Friday, October 29, 2010

Pedestrian Tunnel at Santa Clara

I meant to get on the 9:18 SB at Redwood City but mistook the 9:12 for it, and the 9:12 skips past Mountain View. (This situation always makes me think of this book). I ended up having to catch a train back from Santa Clara. Not a long wait, and made less annoying by the fact that I ran into fellow CalTrain-rider/biker/blogger Murph. I also got to get a look at the progress on the Santa Clara pedestrian underpass project:

This project is exactly parallel to what was done at Cal Ave a few years ago: in the original arrangement, to board a NB train you have to cross the SB tracks and stand on a narrow platform between the tracks. A tunnel is being built from the station (in the nominally west side) to a full-width northbound platform. This will improve safety and remove a constraint against southbound trains passing through when northbound trains are at the station. This will also allow ACE, which gave up on dealing with this complexity and has for several years just run it's trains past without stopping, to start serving this stop again.

Annoyingly, the tunnel does not appear to be going all the way under all the tracks, to the nominally east side (geographically northeast). Here's a Google maps view of the area:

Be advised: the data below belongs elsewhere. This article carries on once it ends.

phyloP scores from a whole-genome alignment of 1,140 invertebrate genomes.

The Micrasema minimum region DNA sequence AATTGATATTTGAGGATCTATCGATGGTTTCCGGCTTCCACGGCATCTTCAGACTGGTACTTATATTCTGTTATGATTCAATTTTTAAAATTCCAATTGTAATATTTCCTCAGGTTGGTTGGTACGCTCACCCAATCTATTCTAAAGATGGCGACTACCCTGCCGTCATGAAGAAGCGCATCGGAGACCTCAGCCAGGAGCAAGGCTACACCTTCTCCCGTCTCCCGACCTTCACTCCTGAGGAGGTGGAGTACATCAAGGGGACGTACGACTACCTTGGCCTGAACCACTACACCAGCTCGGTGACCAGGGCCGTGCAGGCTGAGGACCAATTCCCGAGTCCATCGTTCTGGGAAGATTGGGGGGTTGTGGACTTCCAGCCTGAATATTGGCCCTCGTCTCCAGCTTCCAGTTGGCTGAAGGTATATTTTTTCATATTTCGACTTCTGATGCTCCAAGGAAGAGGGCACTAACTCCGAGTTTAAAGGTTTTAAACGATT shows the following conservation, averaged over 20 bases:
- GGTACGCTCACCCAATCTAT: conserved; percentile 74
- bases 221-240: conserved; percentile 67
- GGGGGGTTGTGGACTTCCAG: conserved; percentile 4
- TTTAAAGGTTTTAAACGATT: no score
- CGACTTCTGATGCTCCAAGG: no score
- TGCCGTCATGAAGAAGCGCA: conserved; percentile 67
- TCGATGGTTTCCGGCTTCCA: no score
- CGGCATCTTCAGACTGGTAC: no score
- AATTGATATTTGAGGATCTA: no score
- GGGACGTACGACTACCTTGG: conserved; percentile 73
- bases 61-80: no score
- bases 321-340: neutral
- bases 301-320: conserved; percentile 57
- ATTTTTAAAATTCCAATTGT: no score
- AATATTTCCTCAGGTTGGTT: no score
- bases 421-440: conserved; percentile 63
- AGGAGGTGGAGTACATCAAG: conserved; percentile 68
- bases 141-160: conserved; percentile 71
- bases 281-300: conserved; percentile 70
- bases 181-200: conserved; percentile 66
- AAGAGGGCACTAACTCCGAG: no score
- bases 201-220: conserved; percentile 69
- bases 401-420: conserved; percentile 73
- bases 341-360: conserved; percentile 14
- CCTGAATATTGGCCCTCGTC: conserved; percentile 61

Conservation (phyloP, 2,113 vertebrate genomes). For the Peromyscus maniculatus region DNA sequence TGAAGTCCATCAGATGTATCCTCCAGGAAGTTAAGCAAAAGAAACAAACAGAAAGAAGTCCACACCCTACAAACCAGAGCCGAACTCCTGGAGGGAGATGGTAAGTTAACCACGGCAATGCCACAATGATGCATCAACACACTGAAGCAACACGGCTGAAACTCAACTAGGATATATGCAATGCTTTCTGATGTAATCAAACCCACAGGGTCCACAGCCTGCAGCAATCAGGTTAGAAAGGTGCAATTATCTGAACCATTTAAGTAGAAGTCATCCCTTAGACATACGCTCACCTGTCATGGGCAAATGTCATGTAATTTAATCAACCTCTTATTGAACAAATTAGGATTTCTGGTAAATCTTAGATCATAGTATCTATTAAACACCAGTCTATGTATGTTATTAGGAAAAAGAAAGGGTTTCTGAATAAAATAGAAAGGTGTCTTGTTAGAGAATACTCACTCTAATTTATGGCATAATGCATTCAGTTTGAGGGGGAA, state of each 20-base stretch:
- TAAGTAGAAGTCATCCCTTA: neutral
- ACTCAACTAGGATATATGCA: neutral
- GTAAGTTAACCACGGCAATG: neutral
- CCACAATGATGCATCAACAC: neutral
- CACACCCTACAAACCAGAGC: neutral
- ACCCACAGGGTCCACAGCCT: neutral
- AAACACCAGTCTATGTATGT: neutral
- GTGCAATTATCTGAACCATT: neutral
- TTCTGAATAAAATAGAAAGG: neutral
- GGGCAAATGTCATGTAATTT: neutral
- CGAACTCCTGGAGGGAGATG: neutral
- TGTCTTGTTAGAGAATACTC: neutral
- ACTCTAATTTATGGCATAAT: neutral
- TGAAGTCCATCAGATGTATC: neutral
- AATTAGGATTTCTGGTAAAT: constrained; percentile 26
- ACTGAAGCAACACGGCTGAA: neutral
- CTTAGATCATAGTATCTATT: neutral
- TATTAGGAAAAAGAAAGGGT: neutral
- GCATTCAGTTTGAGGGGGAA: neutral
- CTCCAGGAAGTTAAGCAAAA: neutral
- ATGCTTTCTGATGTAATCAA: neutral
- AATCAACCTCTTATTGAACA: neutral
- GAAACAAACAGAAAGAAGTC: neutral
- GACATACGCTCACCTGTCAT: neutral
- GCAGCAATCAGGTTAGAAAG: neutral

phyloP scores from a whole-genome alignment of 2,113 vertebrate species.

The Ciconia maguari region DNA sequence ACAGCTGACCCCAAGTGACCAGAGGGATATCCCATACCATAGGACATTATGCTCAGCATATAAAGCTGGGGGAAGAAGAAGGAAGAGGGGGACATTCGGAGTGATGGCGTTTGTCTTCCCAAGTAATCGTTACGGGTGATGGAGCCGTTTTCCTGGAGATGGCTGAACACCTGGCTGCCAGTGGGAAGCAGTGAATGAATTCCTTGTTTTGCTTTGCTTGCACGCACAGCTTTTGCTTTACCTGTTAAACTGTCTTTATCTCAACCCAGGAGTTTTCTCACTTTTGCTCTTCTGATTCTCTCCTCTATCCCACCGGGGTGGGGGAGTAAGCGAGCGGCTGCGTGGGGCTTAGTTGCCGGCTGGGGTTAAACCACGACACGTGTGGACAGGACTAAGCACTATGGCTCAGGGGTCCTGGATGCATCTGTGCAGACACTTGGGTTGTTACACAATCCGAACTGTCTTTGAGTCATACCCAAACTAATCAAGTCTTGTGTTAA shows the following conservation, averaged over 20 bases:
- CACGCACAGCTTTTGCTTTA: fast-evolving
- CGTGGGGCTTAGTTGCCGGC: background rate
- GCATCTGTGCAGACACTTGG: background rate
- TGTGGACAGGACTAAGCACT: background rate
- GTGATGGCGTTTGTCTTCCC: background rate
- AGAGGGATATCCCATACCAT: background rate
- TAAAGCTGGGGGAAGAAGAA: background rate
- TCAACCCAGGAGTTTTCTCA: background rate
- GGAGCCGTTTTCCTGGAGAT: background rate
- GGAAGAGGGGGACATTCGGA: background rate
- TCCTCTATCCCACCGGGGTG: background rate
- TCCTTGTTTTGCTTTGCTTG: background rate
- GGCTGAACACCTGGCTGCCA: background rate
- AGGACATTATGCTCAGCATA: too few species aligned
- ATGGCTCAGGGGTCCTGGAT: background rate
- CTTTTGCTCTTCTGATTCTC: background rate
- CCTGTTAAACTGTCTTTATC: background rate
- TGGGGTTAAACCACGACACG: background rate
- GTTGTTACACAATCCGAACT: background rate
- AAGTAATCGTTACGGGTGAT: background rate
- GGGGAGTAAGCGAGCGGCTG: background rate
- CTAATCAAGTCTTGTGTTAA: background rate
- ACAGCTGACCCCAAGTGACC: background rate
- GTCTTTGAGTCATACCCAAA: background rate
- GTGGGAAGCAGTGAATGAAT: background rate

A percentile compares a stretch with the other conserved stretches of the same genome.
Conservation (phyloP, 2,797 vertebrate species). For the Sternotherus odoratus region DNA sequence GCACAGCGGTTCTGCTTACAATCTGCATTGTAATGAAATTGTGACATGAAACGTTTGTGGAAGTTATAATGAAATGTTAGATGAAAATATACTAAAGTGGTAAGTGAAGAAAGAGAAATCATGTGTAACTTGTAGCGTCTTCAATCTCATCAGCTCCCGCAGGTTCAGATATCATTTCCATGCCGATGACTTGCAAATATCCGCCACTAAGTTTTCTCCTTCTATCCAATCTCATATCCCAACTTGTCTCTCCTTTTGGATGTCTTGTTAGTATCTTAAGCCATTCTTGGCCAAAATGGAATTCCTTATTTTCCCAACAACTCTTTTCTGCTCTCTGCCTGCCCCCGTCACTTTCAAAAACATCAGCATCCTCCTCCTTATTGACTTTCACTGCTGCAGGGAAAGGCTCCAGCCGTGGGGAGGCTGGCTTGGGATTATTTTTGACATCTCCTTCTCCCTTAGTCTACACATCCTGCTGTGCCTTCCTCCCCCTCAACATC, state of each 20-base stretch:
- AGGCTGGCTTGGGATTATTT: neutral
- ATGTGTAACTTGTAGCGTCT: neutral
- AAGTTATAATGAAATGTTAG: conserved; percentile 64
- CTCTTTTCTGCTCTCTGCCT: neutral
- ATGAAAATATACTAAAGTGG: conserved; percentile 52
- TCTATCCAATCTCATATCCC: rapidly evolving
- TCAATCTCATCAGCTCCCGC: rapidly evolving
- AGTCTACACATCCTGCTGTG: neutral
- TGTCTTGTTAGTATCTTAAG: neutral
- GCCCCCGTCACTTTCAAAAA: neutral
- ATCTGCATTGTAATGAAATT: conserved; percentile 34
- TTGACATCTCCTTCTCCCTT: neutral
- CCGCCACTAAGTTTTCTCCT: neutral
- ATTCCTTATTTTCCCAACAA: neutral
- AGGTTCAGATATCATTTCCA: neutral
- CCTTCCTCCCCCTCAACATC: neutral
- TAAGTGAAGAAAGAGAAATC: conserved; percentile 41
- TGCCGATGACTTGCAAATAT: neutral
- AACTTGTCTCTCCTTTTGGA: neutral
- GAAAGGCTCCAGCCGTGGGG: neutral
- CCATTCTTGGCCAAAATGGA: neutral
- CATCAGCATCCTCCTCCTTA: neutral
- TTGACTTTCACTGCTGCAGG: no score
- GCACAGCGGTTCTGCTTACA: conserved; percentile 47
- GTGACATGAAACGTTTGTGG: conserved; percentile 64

View Larger Map There are a few workplaces over there. In the past I've seen people trespass across the tracks, but fencing seems to have been beefed up. The only legal way to get there is a via long detour to a road overpass several blocks away. Tunneling all the way through, and providing station access on the other side of the tracks, could also take several minutes off of the schedule of VTA's #10 SJC airport flyer bus:

All that crazy looping around on the south (nominally west) side of the tracks could be dropped, and the bus could stop more or less where that gray circle is.

Granted, extending the tunnel under the tracks would involve coordination of CalTrain, the UP, and future plans for BART and HSR, and anyone who expects that level of cooperation in US transit planning is clearly operating under the assumption that Proposition 19 has already passed.

I also noticed this odd stencil on a piece of rail:

Must be a story there.

Monday, October 25, 2010

The World's First Game of Scroggle

Ended in a tie.

Scroggle is like Scrabble played with Boggle blocks. You can flip over blocks already on the board to put a different letter up if you need to, to make a new word, as long as everything left facing up makes a word. I made a rule that you can only flip a block to use a side that's currently visible, just so there's no incentive to pick up every block to see what letters are hidden.